February 22, 2024

Mr. Bean’s Rowan Atkinson blamed for low EV sales in the UK – actor’s comment piece called “damaging”


<em>Mr. Bean</em>‘s Rowan Atkinson blamed for low EV sales in the UK – actor’s comment piece called “damaging”

Rowan Atkinson has been blamed for the slow adoption of electric vehicles (EVs) in the United Kingdom, reports Sky News. The Mr. Bean and Johnny English actor was name-checked during an environment and climate change committee meeting in the House of Lords earlier this week, with the Green Alliance think tank saying a comment piece by Atkinson was damaging to EV sales in the country.

The piece in question was published by The Guardian on June 3, 2023, with Atkinson saying “electric motoring doesn’t seem to be quite the environmental panacea it is claimed to be.” He goes on to talk about the environmental impact of EV production, alternative fuels, the life cycle of an automobile and that “our honeymoon with electric cars is coming to an end.”

The following week, The Guardian published another article by Simon Evans, deputy editor and senior policy editor of climate news site Carbon Brief, which looked to debunk claims made in Atkinson’s article.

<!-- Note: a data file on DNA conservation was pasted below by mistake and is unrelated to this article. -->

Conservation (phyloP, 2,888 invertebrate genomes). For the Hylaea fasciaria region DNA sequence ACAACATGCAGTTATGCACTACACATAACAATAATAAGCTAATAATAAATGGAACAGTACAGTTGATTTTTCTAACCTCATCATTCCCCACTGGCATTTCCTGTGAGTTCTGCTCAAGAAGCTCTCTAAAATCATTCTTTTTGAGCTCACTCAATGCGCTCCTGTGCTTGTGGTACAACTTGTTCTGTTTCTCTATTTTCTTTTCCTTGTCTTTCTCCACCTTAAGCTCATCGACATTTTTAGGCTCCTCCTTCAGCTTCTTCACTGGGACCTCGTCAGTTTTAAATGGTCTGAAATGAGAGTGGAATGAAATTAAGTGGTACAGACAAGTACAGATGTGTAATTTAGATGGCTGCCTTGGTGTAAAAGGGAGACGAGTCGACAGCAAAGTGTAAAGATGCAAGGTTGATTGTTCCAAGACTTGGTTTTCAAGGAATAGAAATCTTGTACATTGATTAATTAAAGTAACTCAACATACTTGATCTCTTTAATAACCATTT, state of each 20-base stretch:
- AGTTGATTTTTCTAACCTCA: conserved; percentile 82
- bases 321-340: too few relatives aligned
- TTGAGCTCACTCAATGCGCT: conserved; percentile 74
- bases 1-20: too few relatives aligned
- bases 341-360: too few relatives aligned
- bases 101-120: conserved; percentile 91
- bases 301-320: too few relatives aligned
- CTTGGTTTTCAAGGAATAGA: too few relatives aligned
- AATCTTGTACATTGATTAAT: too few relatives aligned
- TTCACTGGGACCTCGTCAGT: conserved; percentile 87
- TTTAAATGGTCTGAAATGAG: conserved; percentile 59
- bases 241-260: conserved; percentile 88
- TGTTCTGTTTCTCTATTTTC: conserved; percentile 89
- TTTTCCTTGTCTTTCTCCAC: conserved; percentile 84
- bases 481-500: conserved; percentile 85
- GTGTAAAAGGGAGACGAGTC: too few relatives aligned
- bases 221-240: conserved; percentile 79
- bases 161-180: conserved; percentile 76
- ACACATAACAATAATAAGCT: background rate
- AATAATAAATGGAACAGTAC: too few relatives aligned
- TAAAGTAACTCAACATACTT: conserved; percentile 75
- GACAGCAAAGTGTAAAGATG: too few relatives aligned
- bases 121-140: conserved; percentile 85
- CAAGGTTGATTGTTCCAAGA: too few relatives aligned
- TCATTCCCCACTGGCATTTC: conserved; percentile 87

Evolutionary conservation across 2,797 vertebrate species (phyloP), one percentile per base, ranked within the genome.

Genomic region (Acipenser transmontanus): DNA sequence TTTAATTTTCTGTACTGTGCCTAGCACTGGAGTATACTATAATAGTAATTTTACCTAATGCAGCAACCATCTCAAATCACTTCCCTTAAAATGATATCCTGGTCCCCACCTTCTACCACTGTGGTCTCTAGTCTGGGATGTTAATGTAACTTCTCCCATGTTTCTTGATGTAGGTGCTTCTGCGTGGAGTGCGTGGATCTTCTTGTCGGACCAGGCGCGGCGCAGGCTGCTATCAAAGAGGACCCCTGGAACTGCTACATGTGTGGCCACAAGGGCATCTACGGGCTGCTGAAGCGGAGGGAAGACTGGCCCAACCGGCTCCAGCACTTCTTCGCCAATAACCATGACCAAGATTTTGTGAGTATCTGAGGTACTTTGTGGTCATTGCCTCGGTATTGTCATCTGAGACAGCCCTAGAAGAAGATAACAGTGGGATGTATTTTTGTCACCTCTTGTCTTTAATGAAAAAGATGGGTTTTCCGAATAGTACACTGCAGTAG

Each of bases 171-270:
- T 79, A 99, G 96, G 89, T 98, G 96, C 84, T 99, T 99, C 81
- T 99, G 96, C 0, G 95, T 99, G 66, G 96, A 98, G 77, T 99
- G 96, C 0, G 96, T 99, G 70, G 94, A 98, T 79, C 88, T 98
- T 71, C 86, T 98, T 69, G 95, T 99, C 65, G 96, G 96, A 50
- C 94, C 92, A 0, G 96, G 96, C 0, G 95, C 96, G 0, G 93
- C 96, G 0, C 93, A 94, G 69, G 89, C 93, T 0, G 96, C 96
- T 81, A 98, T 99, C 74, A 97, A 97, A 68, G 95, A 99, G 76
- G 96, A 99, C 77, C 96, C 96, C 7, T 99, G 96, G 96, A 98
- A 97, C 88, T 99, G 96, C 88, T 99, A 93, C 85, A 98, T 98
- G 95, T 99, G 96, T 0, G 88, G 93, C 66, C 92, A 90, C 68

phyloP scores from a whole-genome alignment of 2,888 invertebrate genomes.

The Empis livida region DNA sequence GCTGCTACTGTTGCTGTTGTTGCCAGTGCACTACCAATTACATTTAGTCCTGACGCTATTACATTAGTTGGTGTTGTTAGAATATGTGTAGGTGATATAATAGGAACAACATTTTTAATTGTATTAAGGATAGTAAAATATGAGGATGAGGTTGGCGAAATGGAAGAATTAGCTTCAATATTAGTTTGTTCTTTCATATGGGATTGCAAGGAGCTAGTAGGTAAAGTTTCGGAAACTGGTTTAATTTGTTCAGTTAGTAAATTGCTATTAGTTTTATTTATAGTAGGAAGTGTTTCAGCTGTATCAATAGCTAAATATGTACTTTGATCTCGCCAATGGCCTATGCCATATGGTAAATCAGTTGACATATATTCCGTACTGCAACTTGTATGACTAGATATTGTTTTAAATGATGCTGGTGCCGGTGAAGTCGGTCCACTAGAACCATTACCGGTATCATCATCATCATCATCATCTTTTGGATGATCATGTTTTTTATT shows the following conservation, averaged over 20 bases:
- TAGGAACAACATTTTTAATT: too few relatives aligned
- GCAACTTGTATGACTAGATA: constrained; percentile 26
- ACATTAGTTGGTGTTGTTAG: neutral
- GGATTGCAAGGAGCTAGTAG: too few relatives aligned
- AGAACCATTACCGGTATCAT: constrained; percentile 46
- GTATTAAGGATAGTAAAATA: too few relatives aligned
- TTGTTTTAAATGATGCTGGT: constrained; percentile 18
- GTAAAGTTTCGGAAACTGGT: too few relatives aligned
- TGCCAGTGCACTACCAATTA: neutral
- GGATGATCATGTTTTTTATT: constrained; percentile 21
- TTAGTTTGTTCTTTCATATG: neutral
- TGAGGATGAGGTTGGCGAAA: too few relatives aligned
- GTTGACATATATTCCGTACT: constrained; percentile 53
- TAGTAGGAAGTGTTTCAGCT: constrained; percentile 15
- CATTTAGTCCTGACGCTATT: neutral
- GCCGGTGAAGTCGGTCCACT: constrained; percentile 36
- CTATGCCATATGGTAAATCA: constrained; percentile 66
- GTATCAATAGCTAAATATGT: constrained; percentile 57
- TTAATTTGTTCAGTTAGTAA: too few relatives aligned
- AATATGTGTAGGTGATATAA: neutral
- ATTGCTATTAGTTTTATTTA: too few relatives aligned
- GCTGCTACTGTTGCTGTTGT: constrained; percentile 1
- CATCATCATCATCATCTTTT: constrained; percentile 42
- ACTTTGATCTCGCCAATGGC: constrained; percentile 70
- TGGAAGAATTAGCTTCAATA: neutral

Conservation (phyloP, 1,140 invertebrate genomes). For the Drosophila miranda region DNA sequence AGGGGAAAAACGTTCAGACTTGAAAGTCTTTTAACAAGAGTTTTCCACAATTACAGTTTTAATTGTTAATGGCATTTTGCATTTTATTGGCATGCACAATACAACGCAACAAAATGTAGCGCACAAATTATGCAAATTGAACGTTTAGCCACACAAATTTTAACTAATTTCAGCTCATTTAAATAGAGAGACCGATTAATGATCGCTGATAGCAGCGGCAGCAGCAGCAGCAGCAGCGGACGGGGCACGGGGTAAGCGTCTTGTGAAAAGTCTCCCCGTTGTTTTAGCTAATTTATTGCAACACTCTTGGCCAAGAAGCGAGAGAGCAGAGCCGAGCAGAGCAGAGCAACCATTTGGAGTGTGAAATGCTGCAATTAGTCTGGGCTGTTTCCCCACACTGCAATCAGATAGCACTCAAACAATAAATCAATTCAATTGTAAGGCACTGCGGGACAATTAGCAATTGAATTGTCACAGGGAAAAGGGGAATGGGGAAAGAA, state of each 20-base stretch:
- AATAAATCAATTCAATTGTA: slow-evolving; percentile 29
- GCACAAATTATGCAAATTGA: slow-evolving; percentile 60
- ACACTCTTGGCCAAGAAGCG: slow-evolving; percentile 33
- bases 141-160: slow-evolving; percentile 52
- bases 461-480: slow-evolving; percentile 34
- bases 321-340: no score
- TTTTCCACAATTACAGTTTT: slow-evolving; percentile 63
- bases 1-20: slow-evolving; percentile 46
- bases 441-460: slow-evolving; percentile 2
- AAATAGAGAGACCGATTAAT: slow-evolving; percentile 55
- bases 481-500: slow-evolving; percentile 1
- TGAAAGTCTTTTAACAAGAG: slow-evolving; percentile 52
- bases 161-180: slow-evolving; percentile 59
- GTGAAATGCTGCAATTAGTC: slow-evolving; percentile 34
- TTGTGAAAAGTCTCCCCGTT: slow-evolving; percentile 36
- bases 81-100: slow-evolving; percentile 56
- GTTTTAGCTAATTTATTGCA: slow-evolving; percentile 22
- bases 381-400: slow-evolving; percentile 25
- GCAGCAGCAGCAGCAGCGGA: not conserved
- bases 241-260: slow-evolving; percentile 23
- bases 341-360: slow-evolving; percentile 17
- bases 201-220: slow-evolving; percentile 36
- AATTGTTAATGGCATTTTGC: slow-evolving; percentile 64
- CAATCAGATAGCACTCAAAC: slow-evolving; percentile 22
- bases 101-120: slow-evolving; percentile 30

<em>Mr. Bean</em>‘s Rowan Atkinson blamed for low EV sales in the UK – actor’s comment piece called “damaging”

In the meeting, the Green Alliance shared its views on the main obstacles the UK government faces in its bid to phase out petrol and diesel cars before 2035, and said, “one of the most damaging articles was a comment piece written by Rowan Atkinson in The Guardian which has been roundly debunked.”

“Unfortunately, fact checks never reach the same breadth of audience as the original false claim, emphasising the need to ensure high editorial standards around the net zero transition,” it added. Among the issues put forth by the think tank include an insufficient numbers of charging points, high EV prices and “a lack of clear and consistent messaging from the government.”

Last year, the UK government announced it would postpone the ban on the sale of new petrol- and diesel-powered cars to 2035, claiming the change is a “more pragmatic, proportionate, and realistic approach” that “eases the burdens on working people.”

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